March 24, 2020
In a preemptive move to prevent gatherings at beaches, Seaside Heights Mayor Anthony Vaz took action on Monday to shut down all of his Jersey Shore town's ocean and bay beaches until further notice, due to the coronavirus pandemic.
In a statement on Facebook, Vaz said all of the beach crossover gates have been locked. Amusements and non-essential businesses on the boardwalk are closed.
"I anticipate that as the weather improves at the end of this week and beyond, and we start experiencing more moderate and warm temperatures, people will be tempted to get in their cars and cross the bridge onto the barrier island," Vaz said. "Closing the beaches is intended to serve as a disincentive for people to violate the Governor’s executive orders and his very strong public comments that directs all of us to stay home."
New Jersey Gov. Phil Murphy joined several other states, including Pennsylvania, in issuing stay-at-home orders to prevent the spread of THE coronavirus. New Jersey saw a surge in positive tests early this week, reaching 2,844 cases and 27 COVID-19 deaths on Tuesday. The state now has the second highest number of coronavirus cases in the country, behind New York.
Ocean County, where Seaside Heights is located, currently is the southernmost county reporting more than 100 people with COVID-19.
"If you are from out of town, please walk and exercise in your own neighborhoods," Vaz continued in his statement about the beaches. "If you have a summer home in Seaside Heights, please stay at your primary home wherever that may be."
The measure to close the beaches comes after Cape May County Freeholder Director Gerald Thornton last week urged visitors to avoid the Jersey Shore towns in in his county for at least the next several weeks.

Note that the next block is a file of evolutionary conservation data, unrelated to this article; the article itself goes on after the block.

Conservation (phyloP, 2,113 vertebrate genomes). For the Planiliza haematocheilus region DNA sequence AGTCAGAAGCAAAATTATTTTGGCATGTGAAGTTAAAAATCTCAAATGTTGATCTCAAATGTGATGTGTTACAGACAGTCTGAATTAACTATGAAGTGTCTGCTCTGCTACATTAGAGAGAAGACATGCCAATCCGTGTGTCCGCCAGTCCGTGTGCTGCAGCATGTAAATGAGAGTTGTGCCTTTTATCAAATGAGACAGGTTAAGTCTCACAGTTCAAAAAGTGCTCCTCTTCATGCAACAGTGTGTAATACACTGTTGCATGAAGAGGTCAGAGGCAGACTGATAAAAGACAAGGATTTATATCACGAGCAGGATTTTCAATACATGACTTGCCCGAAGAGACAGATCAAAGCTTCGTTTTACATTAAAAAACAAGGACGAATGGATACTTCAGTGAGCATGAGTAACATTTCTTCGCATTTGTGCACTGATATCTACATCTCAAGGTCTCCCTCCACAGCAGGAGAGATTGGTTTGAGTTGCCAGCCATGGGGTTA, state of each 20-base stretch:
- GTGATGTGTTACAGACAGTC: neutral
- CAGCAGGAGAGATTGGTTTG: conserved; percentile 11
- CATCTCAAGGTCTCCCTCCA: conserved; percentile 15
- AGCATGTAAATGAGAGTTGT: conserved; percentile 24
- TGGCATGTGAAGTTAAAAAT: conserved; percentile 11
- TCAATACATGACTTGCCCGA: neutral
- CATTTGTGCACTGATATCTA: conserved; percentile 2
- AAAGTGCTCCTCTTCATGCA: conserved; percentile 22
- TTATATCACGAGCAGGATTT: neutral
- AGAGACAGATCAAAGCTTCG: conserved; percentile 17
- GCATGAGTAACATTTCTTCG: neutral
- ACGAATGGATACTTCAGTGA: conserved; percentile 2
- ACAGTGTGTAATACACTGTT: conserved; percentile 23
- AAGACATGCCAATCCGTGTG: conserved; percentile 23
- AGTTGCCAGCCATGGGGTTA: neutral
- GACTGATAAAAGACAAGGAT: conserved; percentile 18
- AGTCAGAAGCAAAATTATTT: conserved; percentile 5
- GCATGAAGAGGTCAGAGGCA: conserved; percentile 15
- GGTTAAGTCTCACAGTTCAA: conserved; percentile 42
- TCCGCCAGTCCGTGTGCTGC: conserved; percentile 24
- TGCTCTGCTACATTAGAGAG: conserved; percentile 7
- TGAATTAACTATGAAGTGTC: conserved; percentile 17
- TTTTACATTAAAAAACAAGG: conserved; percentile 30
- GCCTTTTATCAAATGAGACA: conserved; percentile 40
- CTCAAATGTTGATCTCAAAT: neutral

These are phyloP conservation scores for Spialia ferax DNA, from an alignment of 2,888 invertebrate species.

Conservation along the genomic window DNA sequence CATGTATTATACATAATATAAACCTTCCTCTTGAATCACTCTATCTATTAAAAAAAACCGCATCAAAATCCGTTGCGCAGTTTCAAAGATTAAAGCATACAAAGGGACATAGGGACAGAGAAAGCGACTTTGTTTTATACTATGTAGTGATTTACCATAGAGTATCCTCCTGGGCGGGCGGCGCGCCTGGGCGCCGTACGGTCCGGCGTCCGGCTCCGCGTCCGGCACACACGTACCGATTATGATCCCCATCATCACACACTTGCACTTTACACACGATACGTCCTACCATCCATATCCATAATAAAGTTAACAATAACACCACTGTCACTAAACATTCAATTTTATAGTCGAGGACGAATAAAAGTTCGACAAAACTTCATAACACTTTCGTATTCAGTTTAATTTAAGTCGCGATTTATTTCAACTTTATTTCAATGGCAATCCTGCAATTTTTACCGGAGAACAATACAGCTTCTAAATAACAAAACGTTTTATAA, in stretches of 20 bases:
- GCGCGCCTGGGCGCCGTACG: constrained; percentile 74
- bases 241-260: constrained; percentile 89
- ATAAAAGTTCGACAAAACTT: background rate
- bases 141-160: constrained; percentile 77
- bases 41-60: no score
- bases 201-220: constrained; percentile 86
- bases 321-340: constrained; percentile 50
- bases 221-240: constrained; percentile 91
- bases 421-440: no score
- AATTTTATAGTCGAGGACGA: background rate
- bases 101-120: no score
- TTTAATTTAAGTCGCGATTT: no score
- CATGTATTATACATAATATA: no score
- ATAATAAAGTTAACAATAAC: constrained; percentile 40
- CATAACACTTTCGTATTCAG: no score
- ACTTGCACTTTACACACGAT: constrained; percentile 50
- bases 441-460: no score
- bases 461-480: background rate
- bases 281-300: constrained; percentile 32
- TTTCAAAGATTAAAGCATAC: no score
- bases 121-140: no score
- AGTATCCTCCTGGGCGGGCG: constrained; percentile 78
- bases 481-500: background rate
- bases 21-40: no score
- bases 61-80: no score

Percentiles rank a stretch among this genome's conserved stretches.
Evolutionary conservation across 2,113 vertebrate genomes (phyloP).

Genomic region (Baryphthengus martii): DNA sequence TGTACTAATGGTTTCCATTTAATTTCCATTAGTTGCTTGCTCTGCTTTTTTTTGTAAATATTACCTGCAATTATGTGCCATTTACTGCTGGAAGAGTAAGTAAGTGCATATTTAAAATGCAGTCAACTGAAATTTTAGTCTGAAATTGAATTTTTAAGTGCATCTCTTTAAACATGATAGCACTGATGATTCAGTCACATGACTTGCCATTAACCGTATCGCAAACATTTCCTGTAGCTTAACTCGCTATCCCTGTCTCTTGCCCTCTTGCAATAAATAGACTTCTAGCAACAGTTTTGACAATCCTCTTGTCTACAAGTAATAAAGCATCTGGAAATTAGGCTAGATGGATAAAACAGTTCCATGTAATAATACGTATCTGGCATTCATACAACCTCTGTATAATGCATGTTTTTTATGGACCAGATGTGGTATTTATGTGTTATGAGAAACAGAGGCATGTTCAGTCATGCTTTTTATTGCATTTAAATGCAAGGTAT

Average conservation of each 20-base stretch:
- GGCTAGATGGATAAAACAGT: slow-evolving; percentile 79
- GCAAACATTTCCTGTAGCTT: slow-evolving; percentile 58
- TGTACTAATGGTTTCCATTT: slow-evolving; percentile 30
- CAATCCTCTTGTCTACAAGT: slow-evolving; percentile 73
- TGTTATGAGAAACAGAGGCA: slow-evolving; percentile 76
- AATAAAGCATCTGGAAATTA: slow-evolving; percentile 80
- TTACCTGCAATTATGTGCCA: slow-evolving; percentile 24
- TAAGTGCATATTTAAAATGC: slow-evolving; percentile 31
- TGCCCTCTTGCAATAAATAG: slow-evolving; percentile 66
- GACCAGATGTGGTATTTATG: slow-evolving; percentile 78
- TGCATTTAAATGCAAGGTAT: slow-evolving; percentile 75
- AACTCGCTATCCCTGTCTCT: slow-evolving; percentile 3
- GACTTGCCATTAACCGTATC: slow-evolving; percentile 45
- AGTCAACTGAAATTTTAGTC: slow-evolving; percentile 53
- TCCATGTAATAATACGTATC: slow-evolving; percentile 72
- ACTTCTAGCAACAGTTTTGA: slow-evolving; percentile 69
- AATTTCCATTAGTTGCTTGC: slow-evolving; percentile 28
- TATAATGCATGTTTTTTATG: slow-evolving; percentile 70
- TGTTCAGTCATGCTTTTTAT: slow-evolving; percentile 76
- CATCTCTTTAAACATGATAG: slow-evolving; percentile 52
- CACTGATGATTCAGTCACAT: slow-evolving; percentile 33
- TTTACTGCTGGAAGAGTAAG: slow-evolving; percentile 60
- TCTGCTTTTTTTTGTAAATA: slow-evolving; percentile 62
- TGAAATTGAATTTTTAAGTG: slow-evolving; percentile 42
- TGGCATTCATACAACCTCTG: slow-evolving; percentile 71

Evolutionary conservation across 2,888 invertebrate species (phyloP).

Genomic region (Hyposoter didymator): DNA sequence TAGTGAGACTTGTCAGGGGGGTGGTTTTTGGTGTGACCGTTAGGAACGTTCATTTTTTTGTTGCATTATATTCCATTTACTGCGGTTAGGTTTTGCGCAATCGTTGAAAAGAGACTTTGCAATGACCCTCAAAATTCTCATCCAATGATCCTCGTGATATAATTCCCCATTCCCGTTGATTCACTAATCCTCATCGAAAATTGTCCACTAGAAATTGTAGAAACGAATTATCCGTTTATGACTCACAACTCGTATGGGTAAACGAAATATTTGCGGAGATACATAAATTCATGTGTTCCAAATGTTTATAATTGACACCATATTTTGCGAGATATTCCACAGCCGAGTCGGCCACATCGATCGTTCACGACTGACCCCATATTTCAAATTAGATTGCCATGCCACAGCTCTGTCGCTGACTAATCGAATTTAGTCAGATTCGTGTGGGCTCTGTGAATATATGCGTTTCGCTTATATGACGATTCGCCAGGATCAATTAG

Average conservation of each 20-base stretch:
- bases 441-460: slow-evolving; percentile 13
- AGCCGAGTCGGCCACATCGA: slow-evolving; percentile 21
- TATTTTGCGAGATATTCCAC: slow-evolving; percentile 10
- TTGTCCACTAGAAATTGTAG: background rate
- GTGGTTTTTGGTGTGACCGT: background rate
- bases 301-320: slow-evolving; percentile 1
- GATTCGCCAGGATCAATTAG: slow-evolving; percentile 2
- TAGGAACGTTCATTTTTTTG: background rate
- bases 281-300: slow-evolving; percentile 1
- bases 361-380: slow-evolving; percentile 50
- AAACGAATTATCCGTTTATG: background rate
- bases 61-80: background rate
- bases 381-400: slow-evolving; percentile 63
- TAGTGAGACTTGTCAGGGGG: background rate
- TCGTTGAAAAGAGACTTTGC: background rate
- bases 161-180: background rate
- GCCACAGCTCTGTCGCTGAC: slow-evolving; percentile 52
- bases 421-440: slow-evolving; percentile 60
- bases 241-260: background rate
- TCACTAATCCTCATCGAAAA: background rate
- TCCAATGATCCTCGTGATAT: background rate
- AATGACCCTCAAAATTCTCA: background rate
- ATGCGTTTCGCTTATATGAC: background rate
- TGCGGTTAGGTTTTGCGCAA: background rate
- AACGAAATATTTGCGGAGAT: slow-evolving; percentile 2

Outdoor exercise has generally been regarded as a safe activity when social distancing is practiced. At beaches, the annual appeal and tradition of shore travel poses a unique risk for coastal towns with already limited medical capacities.
Images of droves of spring breakers gathered on Florida beaches last week — some later testing positive for COVID-19 — provided a glimpse of the kind of scene that could take place in New Jersey if townships show reluctance to take precautions as the situation develops.
Vaz stressed that closing Seaside Heights' beaches will also protect police officers, firefighters, EMS personnel and front office employees from interacting with the public any more than is necessary.
Murphy and Attorney General Gurbir Grewal expressed growing frustration this week about New Jersey residents failing to take seriously the state's warnings against gathering. Both vowed enforcement and punishment for those who violated the order.
In Pennsgrove on Monday, police broke up a gathering of more than 30 adults who violated the governor's orders. The tenant was charged with a disorderly persons offense.
In Lakewood Township last Tuesday, two weddings were broken up by authorities after the public was told not to hold large gatherings. The state's total count of COVID-19 cases at the time was just 427.
The New Jersey Treasury on Tuesday froze nearly $1 billion in spending on programs that support colleges, home owners, seniors and victims of crime, among others. The measure was taken to ensure sufficient funding for emergency budgetary authority.
With uncertainty about the course of the pandemic in the United States — now considered a possible epicenter by the World Health Organization — policies surrounding New Jersey's beaches will increasingly leave towns with critical choices to make for the season ahead.